06 February 2014

Energy analysis of Rachel Frederickson's win on Biggest Loser

Congratulations to Ms. Frederickson on her Biggest Loser win, and also on her successful weight loss.  I hope that she can keep it off, and focus on health.

She lost 155 pounds. That is impressive. I was curious about what she must have had to do to get there, so here is an analysis.

As far as I can tell, the show was no more than 18 weeks long. She lost 155 pounds over 18 weeks, so she lost 8.6 pounds/week. How was this possible!? Why can't *I* lose 8.6 pounds per week? Here's what I've figured (and it's DON'T TRY THIS AT HOME).

She started at 260 pounds and went to 105 pounds. The average woman (though not an obese woman) has about 36% muscle mass (http://en.wikipedia.org/wiki/Muscle). So she lost 0.36*260 = 55.8 pounds muscle and (1 - 0.36)*260 = 99.2 pounds fat.

You can lose a pound of muscle for 600 calories, and a pound of fat for 3,500 calories (http://www.myfitnesspal.com/topics/show/153704-myth-or-fact-simple-math-3500-calories-one-pound-eat).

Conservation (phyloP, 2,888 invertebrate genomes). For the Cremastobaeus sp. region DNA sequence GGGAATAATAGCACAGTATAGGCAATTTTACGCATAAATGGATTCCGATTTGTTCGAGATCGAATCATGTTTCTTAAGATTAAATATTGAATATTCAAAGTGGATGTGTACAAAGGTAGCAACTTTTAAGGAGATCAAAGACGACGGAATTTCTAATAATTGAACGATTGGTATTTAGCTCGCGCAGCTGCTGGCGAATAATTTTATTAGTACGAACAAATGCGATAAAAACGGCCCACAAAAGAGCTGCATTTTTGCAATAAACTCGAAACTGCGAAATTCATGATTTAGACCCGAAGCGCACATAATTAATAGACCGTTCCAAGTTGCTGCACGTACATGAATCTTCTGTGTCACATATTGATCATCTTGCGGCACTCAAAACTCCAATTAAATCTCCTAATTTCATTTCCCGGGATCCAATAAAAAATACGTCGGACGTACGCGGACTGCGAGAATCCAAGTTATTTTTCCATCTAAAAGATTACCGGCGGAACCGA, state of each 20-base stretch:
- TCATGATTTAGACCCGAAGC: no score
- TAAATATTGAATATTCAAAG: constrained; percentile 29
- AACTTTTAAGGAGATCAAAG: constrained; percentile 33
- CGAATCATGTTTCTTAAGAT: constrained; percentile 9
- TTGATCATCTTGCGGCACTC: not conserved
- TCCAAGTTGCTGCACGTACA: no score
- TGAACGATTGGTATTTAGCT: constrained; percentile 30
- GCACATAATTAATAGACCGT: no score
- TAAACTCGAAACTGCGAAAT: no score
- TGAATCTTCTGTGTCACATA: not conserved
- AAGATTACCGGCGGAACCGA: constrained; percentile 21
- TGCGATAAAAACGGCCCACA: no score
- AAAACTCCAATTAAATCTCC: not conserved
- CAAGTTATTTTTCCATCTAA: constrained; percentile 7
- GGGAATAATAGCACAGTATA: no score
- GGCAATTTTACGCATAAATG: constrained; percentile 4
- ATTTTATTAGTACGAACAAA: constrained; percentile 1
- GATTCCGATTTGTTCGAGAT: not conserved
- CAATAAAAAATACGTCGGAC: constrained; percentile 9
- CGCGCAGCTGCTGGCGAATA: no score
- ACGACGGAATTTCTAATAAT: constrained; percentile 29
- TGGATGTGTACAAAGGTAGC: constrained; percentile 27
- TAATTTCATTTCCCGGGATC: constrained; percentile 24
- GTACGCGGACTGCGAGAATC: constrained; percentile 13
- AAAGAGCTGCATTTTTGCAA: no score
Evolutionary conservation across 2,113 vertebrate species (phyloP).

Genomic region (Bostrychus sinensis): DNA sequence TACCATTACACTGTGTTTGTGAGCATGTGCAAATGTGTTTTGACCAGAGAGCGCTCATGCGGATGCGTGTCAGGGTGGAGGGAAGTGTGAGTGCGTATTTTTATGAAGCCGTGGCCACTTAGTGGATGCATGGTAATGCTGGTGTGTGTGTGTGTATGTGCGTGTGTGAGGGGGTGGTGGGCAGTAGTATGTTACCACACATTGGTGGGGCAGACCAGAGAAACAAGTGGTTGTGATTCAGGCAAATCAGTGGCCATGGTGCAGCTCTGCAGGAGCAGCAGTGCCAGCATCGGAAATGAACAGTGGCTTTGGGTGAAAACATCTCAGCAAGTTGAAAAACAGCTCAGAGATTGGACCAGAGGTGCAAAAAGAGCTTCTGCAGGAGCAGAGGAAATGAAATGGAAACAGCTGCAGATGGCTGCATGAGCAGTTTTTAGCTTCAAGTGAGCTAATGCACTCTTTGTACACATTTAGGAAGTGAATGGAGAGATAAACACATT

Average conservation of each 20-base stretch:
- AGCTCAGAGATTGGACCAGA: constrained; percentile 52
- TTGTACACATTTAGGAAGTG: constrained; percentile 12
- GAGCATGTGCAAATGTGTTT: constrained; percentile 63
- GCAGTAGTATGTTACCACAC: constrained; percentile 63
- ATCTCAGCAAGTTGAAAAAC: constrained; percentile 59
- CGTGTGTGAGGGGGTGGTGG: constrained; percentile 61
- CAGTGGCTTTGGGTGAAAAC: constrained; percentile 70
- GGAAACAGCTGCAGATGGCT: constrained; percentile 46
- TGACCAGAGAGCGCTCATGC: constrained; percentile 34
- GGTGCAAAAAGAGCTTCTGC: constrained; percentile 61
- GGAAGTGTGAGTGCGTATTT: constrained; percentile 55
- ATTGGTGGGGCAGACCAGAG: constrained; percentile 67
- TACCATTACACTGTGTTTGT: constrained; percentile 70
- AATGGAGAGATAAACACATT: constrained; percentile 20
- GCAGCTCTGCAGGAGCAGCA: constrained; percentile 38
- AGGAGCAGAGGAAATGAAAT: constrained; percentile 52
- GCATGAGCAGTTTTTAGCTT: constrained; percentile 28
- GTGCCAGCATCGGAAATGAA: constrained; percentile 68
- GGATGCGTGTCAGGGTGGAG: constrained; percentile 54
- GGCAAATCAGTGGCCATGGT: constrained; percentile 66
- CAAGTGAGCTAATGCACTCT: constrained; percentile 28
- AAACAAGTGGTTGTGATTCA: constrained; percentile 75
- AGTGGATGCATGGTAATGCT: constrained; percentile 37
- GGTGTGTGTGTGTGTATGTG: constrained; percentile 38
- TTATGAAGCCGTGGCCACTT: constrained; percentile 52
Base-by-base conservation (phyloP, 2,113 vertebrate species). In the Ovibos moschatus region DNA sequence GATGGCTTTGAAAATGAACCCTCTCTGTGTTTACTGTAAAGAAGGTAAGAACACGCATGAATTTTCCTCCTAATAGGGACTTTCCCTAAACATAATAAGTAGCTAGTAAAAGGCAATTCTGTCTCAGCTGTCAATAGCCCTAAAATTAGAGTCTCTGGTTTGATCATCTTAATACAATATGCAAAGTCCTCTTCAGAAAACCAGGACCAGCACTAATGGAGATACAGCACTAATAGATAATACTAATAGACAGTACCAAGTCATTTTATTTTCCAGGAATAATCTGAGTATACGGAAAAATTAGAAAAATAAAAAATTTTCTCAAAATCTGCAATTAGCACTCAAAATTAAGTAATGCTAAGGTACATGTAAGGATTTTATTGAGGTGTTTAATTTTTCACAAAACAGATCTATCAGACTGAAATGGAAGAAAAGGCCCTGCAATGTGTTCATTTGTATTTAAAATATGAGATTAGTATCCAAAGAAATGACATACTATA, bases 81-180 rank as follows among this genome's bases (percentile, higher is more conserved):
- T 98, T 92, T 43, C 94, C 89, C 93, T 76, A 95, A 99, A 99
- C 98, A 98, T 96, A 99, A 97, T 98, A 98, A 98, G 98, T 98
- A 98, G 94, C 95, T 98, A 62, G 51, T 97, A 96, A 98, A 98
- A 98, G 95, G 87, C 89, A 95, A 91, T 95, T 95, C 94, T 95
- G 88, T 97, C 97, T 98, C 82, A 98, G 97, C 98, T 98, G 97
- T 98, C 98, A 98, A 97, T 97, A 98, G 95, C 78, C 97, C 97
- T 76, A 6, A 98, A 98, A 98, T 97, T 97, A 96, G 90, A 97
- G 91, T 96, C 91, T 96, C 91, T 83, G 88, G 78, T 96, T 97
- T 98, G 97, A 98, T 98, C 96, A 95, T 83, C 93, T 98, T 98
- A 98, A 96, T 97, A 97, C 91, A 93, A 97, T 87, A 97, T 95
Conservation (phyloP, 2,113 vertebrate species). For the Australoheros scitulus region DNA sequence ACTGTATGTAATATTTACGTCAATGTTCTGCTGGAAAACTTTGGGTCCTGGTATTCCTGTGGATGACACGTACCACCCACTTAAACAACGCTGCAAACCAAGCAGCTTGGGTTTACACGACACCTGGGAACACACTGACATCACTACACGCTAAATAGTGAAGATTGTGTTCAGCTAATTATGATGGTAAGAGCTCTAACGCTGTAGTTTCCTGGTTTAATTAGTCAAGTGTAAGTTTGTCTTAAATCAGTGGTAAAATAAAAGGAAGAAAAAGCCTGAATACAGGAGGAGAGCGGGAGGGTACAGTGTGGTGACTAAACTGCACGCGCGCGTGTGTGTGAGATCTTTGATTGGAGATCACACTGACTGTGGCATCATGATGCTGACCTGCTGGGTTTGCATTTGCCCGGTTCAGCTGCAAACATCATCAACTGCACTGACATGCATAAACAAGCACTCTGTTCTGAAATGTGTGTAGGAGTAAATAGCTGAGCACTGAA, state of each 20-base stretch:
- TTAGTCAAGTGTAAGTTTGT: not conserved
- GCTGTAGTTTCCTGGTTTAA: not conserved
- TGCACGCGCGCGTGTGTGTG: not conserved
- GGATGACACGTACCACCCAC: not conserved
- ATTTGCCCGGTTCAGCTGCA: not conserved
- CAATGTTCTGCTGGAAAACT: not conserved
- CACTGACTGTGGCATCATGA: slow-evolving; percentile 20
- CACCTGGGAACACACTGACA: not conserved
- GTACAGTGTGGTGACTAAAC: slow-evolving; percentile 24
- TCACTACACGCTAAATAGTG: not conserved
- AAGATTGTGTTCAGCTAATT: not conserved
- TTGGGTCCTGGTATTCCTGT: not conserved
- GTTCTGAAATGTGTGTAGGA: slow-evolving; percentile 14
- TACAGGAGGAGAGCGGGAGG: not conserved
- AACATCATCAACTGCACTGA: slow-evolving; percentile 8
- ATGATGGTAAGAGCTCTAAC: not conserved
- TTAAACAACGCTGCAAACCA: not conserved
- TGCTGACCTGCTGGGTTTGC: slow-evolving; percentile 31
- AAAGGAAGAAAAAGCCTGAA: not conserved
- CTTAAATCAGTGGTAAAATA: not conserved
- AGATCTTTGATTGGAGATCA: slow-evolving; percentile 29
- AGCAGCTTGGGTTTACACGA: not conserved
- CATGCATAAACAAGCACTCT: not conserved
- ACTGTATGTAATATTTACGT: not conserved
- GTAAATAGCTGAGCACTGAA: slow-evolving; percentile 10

So she had to give up 33,480 calories for the muscle and 347,200 calories for the fat: [33,480 + 347,200]/18/7 = about 3,020 calories deficit per day.

Assume her metabolism was 2,000 calories/day (mine is around 1,800). She said she ate 1,600 calories/day. Then she had to BURN about 2,600 calories through exercise EVERY DAY for 18 weeks.

My exercise database shows that, for a 150 pound person (a number somewhere between her 260 start and 105 end), the average exercise burns 460 calories per hour.

She had to work out hard for at least 5 hours per day! When I mean hard, I mean hard. This is all she did.

I guess it's possible mathematically. Stay tuned to her story to see if she can keep it off.

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